Monday, January 31, 2011

School-trust land may lead to more funding

Behind the red and black dots peppering a map of Colorado lies more funding for public schools, said Sen. Evie Hudak, D-Arvada, Friday on the Senate floor, using a locator map of public school-trust land to bolster support for her measure, Senate Bill 29.

“There is a huge treasure that we have in this state with these lands,” said Hudak. “This bill provides a greater level of transparency in the management of these lands.”

School-trust land, as it is called, is managed by the State Land Board under the Department of Natural Resources. The wide-ranging parcels were granted to the state of Colorado by the federal government when Colorado became a state, the sole purpose being to provide a steady stream of income to fund public schools.

SB 29 consolidates the due date for several reports the land board is required to produce concerning the income the lands are generating and makes an annual “income and inventory report” mandatory.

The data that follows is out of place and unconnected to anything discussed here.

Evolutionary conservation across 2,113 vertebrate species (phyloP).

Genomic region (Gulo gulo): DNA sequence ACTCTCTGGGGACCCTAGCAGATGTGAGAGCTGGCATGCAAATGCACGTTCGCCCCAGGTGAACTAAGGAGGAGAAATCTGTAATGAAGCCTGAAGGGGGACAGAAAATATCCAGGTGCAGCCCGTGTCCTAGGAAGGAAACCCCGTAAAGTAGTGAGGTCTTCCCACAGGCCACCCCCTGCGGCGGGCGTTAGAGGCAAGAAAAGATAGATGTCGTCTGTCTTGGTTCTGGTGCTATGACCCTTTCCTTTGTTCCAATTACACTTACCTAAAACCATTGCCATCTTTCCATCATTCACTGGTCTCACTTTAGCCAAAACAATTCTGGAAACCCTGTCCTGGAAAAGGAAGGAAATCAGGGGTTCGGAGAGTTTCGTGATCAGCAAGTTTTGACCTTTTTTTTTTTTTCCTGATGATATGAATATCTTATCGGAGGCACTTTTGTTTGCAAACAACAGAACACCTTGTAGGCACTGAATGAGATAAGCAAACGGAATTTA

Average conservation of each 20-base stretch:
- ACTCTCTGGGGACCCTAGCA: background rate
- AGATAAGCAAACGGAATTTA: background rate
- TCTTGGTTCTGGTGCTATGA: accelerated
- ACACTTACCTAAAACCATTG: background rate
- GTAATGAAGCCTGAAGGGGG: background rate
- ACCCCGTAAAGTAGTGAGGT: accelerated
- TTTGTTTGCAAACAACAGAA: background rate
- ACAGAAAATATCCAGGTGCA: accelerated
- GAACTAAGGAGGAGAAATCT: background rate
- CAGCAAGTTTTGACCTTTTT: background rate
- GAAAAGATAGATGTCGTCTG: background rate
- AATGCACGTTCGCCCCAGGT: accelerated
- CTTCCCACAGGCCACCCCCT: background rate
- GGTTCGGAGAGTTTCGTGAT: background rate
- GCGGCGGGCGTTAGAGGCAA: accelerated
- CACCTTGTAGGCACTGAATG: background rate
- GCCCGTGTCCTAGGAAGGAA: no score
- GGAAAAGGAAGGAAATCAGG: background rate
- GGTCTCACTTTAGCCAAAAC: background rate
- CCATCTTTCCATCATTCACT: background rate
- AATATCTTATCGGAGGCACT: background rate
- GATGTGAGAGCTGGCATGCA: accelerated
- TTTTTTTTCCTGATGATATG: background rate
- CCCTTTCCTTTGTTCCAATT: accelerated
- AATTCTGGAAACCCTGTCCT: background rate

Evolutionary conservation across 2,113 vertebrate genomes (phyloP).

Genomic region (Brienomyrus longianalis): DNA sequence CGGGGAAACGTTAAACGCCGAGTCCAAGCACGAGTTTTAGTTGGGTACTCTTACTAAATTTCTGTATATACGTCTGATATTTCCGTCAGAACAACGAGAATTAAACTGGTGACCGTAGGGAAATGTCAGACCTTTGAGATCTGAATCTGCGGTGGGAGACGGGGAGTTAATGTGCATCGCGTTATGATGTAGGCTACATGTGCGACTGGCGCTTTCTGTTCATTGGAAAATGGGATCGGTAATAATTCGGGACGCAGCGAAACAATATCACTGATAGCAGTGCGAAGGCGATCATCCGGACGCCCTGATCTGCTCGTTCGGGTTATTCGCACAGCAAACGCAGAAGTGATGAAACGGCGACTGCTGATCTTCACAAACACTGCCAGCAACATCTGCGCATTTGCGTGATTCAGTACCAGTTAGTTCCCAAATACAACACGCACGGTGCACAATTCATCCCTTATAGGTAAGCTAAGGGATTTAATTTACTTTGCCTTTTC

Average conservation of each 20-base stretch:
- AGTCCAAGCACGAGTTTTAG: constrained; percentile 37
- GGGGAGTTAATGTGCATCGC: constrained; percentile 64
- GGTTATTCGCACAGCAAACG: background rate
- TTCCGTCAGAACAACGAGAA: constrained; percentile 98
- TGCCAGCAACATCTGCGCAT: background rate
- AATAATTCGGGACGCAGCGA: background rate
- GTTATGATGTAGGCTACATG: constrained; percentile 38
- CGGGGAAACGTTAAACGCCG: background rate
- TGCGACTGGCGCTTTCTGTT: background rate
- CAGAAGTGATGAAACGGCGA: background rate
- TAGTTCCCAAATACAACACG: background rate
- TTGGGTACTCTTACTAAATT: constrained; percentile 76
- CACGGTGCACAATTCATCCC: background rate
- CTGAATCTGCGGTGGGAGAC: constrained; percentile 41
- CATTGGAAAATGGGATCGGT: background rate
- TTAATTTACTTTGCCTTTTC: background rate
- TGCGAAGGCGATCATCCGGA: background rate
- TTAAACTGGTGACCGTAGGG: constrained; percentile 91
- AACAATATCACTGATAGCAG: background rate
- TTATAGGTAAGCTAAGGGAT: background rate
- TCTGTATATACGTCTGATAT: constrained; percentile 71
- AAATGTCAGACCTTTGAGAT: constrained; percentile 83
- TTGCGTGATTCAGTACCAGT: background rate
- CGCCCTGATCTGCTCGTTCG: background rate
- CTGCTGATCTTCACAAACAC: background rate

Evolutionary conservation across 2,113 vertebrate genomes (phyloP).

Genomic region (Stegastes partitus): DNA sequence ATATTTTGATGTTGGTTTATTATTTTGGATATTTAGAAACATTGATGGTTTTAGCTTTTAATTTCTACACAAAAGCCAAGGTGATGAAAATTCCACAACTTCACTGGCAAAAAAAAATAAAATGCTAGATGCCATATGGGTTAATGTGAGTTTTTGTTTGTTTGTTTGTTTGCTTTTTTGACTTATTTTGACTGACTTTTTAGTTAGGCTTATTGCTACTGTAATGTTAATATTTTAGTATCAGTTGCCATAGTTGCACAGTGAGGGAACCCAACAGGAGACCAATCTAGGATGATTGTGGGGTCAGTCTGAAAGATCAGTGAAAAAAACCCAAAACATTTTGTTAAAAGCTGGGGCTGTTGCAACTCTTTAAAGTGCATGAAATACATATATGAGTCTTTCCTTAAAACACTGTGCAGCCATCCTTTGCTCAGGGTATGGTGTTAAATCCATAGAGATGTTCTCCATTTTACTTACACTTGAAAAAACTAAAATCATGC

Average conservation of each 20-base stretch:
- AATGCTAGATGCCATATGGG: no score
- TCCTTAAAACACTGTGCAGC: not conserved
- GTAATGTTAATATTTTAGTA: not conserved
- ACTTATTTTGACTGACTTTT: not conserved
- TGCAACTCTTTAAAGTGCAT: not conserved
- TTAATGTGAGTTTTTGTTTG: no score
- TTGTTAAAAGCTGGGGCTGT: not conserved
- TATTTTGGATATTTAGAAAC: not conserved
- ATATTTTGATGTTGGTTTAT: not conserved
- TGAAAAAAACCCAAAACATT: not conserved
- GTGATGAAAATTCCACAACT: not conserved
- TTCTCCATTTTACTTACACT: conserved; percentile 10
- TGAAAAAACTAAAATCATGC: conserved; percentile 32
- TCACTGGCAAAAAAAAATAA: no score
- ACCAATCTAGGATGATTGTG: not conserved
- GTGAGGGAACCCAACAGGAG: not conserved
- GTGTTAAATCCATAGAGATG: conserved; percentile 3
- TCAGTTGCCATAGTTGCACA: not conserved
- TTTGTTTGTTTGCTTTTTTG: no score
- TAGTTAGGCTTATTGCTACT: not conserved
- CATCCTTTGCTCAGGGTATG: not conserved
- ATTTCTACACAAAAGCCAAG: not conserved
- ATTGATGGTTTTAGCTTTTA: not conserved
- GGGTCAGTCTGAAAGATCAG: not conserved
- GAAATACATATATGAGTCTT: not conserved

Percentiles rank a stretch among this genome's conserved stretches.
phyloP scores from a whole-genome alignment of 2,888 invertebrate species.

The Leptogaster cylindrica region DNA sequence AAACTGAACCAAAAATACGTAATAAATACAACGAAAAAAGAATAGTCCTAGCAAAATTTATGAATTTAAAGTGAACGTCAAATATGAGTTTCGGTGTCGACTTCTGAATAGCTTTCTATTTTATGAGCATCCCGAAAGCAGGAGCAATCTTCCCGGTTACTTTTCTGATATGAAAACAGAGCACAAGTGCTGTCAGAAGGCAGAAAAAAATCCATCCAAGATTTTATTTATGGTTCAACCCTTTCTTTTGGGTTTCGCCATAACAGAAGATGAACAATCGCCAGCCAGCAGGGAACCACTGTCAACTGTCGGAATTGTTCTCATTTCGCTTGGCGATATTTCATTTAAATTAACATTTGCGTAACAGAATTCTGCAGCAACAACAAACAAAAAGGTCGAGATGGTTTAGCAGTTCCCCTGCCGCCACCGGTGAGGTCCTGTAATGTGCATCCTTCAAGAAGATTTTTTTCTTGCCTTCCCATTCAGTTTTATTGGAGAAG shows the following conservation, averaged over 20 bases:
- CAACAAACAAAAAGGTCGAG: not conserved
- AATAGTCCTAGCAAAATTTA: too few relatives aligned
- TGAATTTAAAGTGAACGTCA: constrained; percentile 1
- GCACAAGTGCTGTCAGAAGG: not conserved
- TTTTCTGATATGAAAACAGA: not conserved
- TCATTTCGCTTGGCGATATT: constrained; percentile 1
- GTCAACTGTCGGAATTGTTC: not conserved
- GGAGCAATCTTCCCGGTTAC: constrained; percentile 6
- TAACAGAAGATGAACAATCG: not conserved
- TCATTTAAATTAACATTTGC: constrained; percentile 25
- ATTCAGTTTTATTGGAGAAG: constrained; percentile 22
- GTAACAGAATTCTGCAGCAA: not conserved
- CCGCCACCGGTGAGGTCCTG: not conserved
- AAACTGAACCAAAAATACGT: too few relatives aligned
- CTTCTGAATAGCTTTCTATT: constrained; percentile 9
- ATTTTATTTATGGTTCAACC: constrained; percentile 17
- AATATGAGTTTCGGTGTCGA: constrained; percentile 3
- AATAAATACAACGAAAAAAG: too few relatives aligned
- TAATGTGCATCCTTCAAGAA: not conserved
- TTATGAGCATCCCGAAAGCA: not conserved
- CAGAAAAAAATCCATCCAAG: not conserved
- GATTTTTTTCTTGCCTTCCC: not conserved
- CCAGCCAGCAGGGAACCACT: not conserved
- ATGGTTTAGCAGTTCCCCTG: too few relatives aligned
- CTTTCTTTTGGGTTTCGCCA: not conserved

“This codifies the (income and inventory report) report,” said Hudak. “We need to have access to that information about the board’s investments. When you shine a light on something, it has the effect of making it more accountable.”

Sen. Nancy Spence, R-Centennial, agreed with Hudak.

“It’s a good idea,” said Spence. “The value that these lands are generating for public schools should be more transparent. We should know if their value is truly being maximized.”

SB 29 passed by voice vote in the full Senate and is now scheduled for final consideration and a recorded vote in the Senate on today.

Via – Colorado News Agency

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